SPADE v. COSSETT et al.
Plaintiff appeals from a judgment for the defendant in an action to recover a real estate broker's commission for obtaining a purchaser of certain real property owned by defendant and her husband in joint tenancy.
The trial court found (1) that respondent signed a written deposit receipt agreement to sell the property and to pay appellant a commission of five per cent of the sale price, but delivered the document to appellant, the agent of respondent, upon the express agreement that the deposit receipt agreement (a) was not to be delivered to the purchaser or at all unless respondent's husband agreed to the sale of the property and (b) was to terminate if her husband would not agree to sell the property for the price and upon the terms stated in the deposit receipt; and (2) that her husband did not at any time agree to sell.
The evidence amply supports the finding. A Mrs. George, in the employ of appellant, called on the respondent at the latter's home on Saturday, July 9, 1949, and presented copies of a deposit receipt which already bore the signature of appellant and Ralph W. Scott, the prospective purchaser, and recited that Scott had made a $3000 deposit. Mrs. George had already given Scott a copy of the receipt. Respondent's daughter, Patricia, was present at this interview and testified that Mrs. George told respondent the Scotts wanted to buy the house, were also interested in another house, and respondent had better hurry up and sign; that respondent asked, ‘Well, if I do sign it, will it hold good if my husband refused to sign it?’; and Mrs. George said ‘No,’ that she would not deliver the receipt until respondent's husband agreed to sign it, and that there would be no deal if he did not sign it. Later that day, he disapproved the deal, and respondent, according to her testimony, phoned Mrs. George, ‘My husband doesn't want to sign it, but I think he will.’ Respondent further testified: the following Monday I told Mrs. George that Mr. Cossett would not sign and she said I had phoned and it was off and she would see what Mr. Scott said; I called her on Tuesday and then on Wednesday she said she had seen Mr. Scott and delivered the deposit receipt to him and that he said so far as he was concerned it was a deal. Asked if she did not recall that ‘if the sale didn't go through you were to pay the real estate broker one half of the deposit?’ respondent replied, ‘No, I didn't understand that at all.’
This evidence was competent and relevant. It did not vary the terms of the writing. It was used to show that the writing never took effect as the embodiment of an obligation, upon the familiar principle that evidence is admissible to show that the parties never intended a writing to constitute a contract, P. A. Smith Co. v. Muller, 201 Cal. 219, 222, 256 P. 411, or that the taking effect of the contract depended upon a condition precedent. Severance v. Knight-Counihan Co., 29 Cal.2d 561, 177 P.2d 4, 172 A.L.R. 1107, and Paratore v. Scharetg, 53 Cal.App.2d 710, 713, 128 P.2d 560. “‘A written contract must be in force as a binding obligation to make it subject to this [parol evidence] rule. Such a contract cannot become a binding obligation until it has been delivered. Its delivery may be absolute or conditional. If the latter, then it does not become a binding obligation until the condition upon which its delivery depends has been fulfilled.”’ Gleeson v. Dunn, 113 Cal.App. 347, 351, 298 P. 119, 121, quoting from Burke v. Dulaney, 153 U.S. 228, 14 S.Ct. 816, 38 L.Ed. 698.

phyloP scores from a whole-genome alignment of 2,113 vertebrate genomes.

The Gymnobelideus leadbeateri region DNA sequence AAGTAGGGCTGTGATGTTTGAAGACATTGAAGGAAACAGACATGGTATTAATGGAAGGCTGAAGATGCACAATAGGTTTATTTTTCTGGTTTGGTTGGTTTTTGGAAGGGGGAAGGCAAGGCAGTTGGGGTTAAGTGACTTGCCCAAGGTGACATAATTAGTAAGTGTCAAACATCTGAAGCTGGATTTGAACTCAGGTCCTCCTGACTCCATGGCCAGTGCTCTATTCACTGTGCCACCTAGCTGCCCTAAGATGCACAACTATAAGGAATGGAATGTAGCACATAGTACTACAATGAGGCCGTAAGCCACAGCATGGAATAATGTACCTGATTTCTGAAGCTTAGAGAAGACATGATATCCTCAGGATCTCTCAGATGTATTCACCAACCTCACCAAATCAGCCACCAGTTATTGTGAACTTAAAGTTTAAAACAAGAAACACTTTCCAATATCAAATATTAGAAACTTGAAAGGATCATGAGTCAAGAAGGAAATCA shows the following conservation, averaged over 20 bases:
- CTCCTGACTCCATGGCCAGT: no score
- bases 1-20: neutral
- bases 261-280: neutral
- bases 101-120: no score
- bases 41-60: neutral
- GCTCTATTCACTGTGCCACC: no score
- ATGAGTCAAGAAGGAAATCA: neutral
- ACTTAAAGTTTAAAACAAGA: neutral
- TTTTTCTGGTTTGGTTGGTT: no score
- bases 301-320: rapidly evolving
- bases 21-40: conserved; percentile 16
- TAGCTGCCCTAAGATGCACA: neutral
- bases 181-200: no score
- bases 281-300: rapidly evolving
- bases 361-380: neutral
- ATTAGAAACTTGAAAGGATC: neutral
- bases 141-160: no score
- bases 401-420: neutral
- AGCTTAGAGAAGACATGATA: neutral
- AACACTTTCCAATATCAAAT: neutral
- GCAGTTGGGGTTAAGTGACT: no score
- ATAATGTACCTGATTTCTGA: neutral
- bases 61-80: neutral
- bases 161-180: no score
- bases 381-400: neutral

Appellant argues that even if not authorized to deliver the deposit receipt agreement to the prospective purchaser, nevertheless, he earned his commission. He invokes the asserted analogy of the case in which an owner makes a firm commitment to sell, the agent finds a purchaser, and then the owner refuses to convey or his title proves defective. There is no analogy. Such an argument ignores or misconceives the very condition upon which the deposit receipt here involved was to become a contract, a condition which did not occur. In support of this argument, appellant construes some of the testimony and some of the remarks of opposing counsel as meaning that the sole defense was non-delivery to the purchaser, not non-delivery to the broker. That is not correct. Appellant sued upon a written instrument, purportedly a contract to sell to Scott and to pay a commission to appellant. Respondent denied she ever made any such an agreement. Upon the trial, her counsel said, ‘* * * we have denied the execution. Execution consists of two acts, one is signature, and the other is delivery. We question the delivery. That is our sole defense.’ Certainly, that included non-execution and non-delivery as to the appellant, the only party to the purported agreement who in this action is asserting rights under it. The record shows the case was tried upon that theory.
The judgment appealed from is affirmed.
FRED B. WOOD, Justice.
PETERS, P. J., and BRAY, J., concur.